Eating their words: Why big food businesses must change

Kellogg's identity, John Bryant, sees big food and ag challenges in positive light


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Expatriate Australian company boss, turned US company director, John Bryant.

Expatriate Australian company boss, turned US company director, John Bryant.

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Too many big household names in the food supply chain have been caught flat-footed by rapid changes in consumer habits

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The biggest changes to the food industry since the late 1800s are forcing companies to dramatically re-think what’s important in today’s market, including valuing their failures.

The expatriate Australian, who until recently led the iconic US giant Kellogg Company, says the strict businesses structures which evolved to protect companies from making mistakes have also stopped good, fresh ideas flourishing.

“We naturally hate to fail and we deliberately have all these business rules and quality processes in place to avoid failure, but if we don’t fail we don’t learn anything new,” said John Bryant.

After more than a century of perfecting safe, modern food processing and marketing techniques, big household brand names like Kellogg were now confronted with a fast changing market.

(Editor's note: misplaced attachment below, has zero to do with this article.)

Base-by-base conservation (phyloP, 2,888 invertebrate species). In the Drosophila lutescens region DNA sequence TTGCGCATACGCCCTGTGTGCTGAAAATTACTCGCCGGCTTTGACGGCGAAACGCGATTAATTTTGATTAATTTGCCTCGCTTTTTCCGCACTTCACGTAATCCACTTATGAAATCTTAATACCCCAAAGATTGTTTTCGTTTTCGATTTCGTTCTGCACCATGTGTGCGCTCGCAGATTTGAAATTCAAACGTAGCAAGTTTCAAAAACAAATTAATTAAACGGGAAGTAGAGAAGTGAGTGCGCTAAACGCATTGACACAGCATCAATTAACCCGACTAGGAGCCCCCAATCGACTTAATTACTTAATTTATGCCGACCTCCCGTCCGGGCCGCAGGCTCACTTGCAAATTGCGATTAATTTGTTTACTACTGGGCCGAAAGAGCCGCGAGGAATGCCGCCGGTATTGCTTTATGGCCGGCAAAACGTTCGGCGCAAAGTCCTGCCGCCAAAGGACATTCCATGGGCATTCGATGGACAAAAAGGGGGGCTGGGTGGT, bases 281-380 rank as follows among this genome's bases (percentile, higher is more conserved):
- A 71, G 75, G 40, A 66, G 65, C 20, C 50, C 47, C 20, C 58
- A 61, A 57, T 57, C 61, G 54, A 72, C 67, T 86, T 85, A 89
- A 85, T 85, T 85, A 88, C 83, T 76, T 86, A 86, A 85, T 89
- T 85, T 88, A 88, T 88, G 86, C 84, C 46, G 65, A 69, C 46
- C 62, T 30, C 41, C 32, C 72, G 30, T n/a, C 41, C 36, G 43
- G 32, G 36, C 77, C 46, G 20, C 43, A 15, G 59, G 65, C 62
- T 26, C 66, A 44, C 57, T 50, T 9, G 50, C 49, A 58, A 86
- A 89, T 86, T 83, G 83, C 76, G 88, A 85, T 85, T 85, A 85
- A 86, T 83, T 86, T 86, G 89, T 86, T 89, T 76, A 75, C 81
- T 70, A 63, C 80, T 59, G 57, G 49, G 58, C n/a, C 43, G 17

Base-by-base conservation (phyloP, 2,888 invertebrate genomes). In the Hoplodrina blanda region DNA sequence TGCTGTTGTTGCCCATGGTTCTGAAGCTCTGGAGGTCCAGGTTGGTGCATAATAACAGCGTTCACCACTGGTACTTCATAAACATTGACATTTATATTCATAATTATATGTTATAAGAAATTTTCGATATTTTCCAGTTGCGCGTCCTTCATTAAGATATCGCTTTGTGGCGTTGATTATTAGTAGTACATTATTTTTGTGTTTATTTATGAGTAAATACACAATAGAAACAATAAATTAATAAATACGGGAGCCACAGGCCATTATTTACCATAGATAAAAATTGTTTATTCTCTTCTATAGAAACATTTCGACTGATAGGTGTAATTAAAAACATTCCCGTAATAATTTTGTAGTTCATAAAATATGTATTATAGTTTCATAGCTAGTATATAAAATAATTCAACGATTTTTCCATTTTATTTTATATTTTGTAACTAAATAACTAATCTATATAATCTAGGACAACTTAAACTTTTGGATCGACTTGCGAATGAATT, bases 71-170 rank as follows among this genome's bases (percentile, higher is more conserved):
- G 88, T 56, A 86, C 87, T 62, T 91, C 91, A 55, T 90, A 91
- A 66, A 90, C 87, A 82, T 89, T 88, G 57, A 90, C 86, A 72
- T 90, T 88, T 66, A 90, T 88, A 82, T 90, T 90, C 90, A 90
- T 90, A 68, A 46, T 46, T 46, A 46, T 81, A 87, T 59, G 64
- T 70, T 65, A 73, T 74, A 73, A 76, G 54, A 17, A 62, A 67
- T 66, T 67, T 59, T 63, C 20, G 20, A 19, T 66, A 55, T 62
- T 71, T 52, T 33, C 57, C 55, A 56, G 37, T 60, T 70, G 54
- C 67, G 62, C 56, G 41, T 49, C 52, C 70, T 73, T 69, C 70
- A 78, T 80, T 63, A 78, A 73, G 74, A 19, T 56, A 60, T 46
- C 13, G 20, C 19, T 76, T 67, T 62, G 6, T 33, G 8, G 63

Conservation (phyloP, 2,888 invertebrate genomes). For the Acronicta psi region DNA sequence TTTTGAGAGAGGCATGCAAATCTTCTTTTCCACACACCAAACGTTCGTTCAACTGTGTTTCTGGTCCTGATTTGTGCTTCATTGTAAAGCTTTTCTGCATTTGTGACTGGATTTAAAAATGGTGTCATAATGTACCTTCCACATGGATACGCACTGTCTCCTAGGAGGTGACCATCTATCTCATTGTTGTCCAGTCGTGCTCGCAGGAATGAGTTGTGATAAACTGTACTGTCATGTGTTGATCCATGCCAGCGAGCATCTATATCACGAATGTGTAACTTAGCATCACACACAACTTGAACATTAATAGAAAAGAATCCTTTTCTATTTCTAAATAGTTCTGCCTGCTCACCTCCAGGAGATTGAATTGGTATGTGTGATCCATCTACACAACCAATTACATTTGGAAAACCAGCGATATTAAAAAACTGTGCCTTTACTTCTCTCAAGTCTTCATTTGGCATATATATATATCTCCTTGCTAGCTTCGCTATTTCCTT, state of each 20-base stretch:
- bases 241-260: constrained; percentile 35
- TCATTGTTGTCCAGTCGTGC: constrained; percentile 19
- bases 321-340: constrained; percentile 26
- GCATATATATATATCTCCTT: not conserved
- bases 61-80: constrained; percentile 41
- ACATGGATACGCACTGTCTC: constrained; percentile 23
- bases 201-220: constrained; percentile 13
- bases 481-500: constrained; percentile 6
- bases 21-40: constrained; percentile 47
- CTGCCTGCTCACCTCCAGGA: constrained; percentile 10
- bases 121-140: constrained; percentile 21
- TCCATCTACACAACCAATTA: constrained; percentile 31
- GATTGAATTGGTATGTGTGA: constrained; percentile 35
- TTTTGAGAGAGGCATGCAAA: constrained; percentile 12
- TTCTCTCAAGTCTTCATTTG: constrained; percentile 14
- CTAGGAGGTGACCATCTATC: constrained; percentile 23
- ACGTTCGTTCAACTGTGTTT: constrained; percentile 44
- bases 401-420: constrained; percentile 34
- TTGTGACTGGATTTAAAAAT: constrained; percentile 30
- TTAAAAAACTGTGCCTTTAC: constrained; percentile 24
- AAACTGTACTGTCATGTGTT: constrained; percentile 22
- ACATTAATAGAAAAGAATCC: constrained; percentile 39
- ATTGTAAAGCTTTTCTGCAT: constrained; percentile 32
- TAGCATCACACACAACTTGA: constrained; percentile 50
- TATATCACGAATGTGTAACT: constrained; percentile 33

Many in the food retailing and supply chain had been caught flat-footed and struggled to know how to respond.

Don’t dismiss outright any idea which could be different to the way you do business at the moment. - John Bryant, former Kellogg Company boss

E-commerce currently handled only about two per cent of US food sales, but in the Europe more than 10pc of sales were transacted through online markets, and in China consumer purchases via digital platforms had jumped to 30pc.

“E-commerce will fundamentally disrupt retail and manufacturing traditions and ideas in a way we haven’t seen since late 1800s,” Mr Bryant told a major agribusiness event Sydney.

Smaller, new and agile food businesses were now chewing into the market share built by the big global brands for the first time since the 1940s.

They were rapidly responding to consumer trends and new marketing technologies.

In fact, because these new players were often so good at reading and adapting to consumer preferences, Kellogg and other big companies now outsourced up to 30pc of their food production to these emerging businesses.

“We must embrace our failures and have better tolerance of frequent failure – if we don’t fail, we don’t learn,” Mr Bryant said.

“Don’t dismiss outright any idea which could be different to the way you do business at the moment.”

Customers no longer relate to the traditional qualities long-cultivated by big food brands.

Customers no longer relate to the traditional qualities long-cultivated by big food brands.

Back in Australia to address the recent Rabobank leadership dinner, the former Queenslander, who retired as Kellogg chairman in March and had been chief executive officer for six years, said he even created annual awards for the failures which taught the big breakfast cereal business valued lessons.

“In the year we introduced these awards we had four key failures which stood out as valuable learning experiences,” Mr Bryant said.